Make research and experimentation tax credit permanent
Since its enactment as a temporary provision in 1981, the research and experimentation (R&E) tax credit has been extended, with modifications, thirteen times. The president would make the R&E tax credit permanent.
The R&E credit is an incremental credit. Businesses may claim a nonrefundable credit equal to 20 percent of qualified expenditures in excess of a base amount. The base is generally determined by multiplying a company’s average annual gross receipts in the previous four years by its ratio of research expenses to gross receipts during the 1984 to 1988 period. (Companies that did not exist during the base period must use a fixed ratio of 3 percent.) The base cannot be less than 50 percent of qualified research expenses for the taxable year. Firms may elect to use an alternative simplified method that sets the credit at 12 percent (14 percent for 2009) of the increase of current year qualified research expenses over 50 percent of the average of the same expenses for the previous three years. If the business does not have qualified expenses in any one of the three preceding years, then the alternative credit is determined by taking 6 percent of the current year’s qualified expenses.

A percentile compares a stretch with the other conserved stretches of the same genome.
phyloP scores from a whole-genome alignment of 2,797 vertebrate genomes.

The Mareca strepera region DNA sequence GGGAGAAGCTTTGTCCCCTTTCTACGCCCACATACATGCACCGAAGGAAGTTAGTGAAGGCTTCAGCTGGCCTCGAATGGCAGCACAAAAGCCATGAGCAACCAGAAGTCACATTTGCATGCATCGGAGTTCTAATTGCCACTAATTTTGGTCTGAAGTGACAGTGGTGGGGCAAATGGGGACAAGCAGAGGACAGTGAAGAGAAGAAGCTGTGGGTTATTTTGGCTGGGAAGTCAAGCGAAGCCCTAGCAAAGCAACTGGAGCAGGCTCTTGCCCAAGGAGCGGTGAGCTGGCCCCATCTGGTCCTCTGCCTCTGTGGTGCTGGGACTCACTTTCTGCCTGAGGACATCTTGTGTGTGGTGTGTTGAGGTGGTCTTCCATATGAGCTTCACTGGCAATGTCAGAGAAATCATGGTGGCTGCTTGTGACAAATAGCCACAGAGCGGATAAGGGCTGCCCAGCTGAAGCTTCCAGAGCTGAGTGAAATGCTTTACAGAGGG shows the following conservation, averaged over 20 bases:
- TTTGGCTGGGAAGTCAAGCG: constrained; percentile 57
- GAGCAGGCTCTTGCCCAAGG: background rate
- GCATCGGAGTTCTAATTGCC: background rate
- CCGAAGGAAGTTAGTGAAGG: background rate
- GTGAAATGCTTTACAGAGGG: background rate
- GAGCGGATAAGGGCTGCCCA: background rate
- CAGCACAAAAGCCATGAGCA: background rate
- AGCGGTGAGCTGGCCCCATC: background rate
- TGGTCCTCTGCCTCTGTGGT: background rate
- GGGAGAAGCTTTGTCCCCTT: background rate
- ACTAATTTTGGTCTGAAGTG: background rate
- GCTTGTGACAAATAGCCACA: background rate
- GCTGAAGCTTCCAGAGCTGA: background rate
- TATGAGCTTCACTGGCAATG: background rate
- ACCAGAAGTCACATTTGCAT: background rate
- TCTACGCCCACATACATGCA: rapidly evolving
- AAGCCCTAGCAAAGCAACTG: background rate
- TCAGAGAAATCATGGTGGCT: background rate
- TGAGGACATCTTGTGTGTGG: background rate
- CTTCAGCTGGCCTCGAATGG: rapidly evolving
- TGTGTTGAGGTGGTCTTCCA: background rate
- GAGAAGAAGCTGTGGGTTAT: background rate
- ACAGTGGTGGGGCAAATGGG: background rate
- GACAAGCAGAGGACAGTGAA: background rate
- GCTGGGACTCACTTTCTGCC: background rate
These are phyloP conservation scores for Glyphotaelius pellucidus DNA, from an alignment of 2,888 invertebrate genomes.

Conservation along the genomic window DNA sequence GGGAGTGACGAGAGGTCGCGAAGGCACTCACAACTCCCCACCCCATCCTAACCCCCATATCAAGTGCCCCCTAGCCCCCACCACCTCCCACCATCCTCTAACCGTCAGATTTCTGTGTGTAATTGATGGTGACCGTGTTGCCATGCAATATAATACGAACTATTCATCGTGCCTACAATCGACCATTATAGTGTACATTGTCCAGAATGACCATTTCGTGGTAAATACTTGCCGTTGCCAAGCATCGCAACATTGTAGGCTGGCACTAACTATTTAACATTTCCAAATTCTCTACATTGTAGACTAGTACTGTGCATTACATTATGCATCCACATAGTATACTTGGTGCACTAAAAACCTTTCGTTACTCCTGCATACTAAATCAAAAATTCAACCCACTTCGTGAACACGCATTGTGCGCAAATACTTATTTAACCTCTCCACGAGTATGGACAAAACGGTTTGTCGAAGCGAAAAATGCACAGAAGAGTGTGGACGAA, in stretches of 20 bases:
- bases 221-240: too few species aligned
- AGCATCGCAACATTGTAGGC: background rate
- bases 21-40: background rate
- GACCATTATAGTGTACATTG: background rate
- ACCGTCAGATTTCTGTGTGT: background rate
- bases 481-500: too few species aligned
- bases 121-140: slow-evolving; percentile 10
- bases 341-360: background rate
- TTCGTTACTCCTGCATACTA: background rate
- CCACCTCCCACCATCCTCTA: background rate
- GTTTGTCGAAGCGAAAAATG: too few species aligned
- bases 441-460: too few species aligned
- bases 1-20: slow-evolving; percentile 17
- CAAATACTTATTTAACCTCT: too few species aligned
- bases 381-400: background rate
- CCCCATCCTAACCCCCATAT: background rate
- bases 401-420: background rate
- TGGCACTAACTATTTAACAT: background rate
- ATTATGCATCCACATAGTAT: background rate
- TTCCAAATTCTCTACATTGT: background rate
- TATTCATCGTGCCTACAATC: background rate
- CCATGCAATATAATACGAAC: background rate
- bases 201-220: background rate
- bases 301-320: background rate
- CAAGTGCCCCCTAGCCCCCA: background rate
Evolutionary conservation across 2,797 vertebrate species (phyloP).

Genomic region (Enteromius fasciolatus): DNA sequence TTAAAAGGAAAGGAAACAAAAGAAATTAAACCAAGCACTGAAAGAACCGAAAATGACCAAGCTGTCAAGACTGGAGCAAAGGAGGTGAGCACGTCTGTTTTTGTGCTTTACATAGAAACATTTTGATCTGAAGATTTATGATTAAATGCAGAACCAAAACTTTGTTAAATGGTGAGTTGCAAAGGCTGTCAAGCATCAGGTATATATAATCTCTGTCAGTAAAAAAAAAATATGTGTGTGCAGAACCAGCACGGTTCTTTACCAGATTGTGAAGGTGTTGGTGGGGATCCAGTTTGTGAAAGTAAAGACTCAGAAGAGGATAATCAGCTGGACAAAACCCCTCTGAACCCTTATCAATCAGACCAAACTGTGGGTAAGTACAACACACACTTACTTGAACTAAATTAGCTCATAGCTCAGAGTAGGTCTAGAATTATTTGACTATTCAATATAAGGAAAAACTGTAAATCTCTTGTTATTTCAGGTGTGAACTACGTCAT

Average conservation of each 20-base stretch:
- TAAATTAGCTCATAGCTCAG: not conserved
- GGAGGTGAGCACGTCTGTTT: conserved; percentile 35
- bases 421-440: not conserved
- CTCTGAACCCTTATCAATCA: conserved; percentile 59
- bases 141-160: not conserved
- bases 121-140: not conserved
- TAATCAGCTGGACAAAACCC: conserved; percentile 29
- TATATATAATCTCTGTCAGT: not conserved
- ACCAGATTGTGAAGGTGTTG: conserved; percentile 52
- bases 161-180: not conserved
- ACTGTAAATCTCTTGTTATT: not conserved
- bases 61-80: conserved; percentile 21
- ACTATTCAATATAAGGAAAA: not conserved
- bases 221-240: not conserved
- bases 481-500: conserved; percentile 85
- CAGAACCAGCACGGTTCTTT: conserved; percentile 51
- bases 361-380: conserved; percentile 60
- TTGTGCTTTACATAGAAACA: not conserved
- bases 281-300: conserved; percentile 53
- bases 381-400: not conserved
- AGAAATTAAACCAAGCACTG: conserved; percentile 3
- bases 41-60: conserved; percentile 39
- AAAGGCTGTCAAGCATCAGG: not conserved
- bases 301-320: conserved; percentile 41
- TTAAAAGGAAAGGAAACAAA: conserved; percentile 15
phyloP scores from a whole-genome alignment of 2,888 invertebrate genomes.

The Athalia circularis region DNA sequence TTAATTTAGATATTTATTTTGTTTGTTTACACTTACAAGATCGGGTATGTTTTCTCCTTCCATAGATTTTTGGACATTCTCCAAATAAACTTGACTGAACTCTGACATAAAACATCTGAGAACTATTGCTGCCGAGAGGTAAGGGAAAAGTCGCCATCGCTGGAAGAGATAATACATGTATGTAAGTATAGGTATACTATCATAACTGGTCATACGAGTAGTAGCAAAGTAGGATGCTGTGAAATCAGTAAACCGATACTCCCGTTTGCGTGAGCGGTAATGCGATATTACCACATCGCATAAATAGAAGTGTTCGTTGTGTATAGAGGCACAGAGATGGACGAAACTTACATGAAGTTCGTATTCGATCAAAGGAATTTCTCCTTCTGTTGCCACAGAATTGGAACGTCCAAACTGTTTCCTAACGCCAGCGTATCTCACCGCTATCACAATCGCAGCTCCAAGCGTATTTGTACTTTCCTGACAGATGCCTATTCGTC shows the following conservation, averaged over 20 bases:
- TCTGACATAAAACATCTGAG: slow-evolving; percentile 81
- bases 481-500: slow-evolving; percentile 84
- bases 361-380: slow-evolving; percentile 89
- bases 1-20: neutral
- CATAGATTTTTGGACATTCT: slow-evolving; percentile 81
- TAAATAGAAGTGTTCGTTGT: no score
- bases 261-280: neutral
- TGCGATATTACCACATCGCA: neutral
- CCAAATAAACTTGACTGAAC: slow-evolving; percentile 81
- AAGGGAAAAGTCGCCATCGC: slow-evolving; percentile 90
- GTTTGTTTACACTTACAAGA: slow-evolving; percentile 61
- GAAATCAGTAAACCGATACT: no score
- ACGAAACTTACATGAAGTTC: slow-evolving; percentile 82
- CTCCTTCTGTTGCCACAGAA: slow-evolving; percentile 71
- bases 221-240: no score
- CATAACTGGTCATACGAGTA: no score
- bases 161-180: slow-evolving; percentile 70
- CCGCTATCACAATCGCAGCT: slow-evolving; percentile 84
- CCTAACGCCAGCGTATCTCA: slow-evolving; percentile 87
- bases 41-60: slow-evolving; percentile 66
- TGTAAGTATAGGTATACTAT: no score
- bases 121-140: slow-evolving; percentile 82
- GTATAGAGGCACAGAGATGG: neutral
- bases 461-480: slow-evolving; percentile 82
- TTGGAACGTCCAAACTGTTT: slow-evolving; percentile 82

The rationale for the credit is that investment in research and development often generates social returns (general knowledge or other social benefits) that exceed the private returns to investment. Without government intervention, firms would invest less in research than is socially desirable, making the economy less productive. Supporters argue that the credit provides an important stimulus to research spending. A 2008 Congressional Research Service report (cited below) found that the credit delivered only a modest stimulus to domestic business research and development between 1997 and 2005. Making the credit permanent might increase its effectiveness, however, because firms may currently forgo lengthy research projects for fear that Congress might allow the credit to lapse although, given past history, that fear could be overstated. Making the credit permanent, however, would give a more realistic picture of future costs; given the repeated extension of the credit, the sunset provision leads to an understatement of its true cost. Critics of the credit acknowledge the social benefits of research, but point out that not all qualifying research and development generates social benefits in excess of private returns. The credit may also induce some firms to choose projects that qualify for the credit over those that generate higher returns.
Research and Experimentation Tax Credit: Current Status and Selected Issues for Congress, Gary Guenther, Congressional Research Service, Report RL31181, October 2008
Description of Revenue Provisions Contained in the President’s Fiscal Year 2010 Budget Proposal; Part Two: Business Tax Provisions (JCS-3-09), Joint Committee on Taxation, September 2009, pp 7-24